The morning after Yasna disappeared, the Slaveni were in an uproar. They sent a party to search for her, but they did not find her. Morana said her disappearance was proof of her witchery, but most thought she had been taken by the spirits to live in the woods where she had been happiest, gathering her herbs to make medicines.
Yaroslav became an old man overnight, and shrived up and sat in front of the doorstop, day after day, useless, gazing up at nothing. Sometimes he wandered down by the river, looking into the water and one day he was found, drowned, though he had a peaceful expression on his face. People said he had gone mad looking for his daughter.
Mitar and the others sent me far from the Slaveni, to the grasslands, where one day is just like another, unchanging, with no relief on the horizon, save an occasional blackbird that rises on the wind and glides over the empty sky.
Morana found herself a good husband among them, but is unhappy still and spreads her mischief and lies. The people tolerate her, and she sits, fat and content among them, because it is their nature to love gossip and spread envy.
Mitar never let Yasna return to the Slaveni. He bound her with his love and desire, the way I bound the Bee Girl to me. I saw her put the crown of a bride on her head, and they were married, and some say his wounds were healed.
Yasna still tends to the sick. She walks in the woods, but she is no longer poor and barefoot, and Mitar seeks her wise council. I have heard that they are often seen walking, heads together, murmuring in their own special language, the way that lovers who are truly united often do, but perhaps that is a story, because true love never lasts but passes like the seasons.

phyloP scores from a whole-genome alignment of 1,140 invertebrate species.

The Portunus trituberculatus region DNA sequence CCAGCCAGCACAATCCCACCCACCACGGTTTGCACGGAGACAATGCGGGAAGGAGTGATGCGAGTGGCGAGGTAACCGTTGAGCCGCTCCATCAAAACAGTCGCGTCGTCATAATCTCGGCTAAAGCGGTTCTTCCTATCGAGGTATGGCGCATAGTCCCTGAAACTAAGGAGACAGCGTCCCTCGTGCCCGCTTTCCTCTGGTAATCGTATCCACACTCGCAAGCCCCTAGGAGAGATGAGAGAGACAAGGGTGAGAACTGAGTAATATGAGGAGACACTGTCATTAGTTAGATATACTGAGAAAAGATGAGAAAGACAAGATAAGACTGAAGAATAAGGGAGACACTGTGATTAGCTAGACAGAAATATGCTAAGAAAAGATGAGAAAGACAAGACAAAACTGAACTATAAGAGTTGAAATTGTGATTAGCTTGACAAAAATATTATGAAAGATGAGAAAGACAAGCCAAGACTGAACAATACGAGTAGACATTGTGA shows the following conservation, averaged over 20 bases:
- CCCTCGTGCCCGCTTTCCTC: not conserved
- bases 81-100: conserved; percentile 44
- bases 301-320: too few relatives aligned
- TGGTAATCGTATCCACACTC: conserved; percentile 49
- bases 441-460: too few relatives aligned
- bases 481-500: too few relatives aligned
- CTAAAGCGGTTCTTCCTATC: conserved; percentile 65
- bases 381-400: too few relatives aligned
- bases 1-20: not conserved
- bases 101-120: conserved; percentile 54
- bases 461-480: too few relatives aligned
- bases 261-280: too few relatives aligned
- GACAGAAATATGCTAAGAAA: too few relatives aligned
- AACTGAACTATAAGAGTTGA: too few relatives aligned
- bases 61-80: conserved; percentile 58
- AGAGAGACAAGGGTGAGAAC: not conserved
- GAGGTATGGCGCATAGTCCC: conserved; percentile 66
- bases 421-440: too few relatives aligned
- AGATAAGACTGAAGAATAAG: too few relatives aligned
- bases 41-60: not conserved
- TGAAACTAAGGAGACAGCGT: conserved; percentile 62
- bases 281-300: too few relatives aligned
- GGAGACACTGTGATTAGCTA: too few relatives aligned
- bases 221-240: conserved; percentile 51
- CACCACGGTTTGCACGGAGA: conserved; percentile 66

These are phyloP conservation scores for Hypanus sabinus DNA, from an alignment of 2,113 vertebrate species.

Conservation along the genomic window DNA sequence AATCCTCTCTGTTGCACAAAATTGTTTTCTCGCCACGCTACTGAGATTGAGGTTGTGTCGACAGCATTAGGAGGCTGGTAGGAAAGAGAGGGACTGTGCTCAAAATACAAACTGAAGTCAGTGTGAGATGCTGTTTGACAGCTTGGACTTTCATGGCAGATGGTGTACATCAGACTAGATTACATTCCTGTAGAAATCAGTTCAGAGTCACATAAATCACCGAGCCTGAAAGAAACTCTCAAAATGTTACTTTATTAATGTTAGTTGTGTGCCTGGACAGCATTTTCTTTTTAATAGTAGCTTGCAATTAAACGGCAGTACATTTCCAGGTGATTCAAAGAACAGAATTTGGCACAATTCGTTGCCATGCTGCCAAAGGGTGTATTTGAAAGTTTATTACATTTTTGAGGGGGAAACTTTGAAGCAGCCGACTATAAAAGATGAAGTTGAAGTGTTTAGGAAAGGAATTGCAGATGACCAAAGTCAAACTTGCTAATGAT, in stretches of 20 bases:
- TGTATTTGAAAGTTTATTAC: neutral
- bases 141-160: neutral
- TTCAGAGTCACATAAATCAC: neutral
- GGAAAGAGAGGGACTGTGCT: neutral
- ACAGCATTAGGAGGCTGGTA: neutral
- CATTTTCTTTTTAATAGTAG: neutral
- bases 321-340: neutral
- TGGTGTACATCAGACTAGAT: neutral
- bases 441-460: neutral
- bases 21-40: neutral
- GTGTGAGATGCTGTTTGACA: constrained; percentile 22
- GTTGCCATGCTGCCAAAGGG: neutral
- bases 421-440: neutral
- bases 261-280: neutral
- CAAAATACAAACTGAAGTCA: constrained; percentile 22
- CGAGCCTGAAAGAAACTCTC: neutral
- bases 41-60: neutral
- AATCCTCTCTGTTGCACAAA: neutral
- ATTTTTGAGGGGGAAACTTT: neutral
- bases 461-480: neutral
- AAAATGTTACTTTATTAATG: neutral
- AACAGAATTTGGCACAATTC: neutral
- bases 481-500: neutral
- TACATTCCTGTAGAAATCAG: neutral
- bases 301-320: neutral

I think about the Bee Girl’s love, sometimes with regret, before I remember that I am a solitary man, and that it will always be my nature and my curse to love the silence and the wind and the horses more than any other living being.
I never left the space between worlds. The memories of that summer and all that had passed swirled in the air, became alive again, and bound me to Yakshah for the duration of his life on earth.
There is a puddle on the road. The rain has just stopped, and there is a freshness in the air. Everything is green and verdant. Clouds are moving rapidly and gather once again. He remembers a puddle, remembers rain drops beginning to hit it obliquely, remembers me running through the rain to meet him, remembers lifting me up onto his horse as we wait out the storm under a canopy of leaves, our skins wet, and feels the heat from our bodies as we turn to face each other.
He remembers the sultriness of the day, the song of the cicadas, the empty blue sky, the scorched grasses, the steam rising off the earth after a passing rain shower; remembers our bodies, ablaze, and then remembers the water, cool, murky, with unknown depths, mud squishing between our toes – green water, green trees, green marshes, blue skies.
He remembers the fall of my hair, the angle of my hip, the arch of my foot, the color of my skin; remembers when he doesn’t want to; remembers when he is alone.
He remembers the leaves swirling, falling off trees – straw and gold, falling in a spiral, remembers sending me away, watching my face fall, my smile fade, my head lower. And he remembers watching me get smaller and smaller, and disappear in the distance.
All this he remembers in the song of the earth, because I am part of it, forever, in the seasons, in the wind and the rain.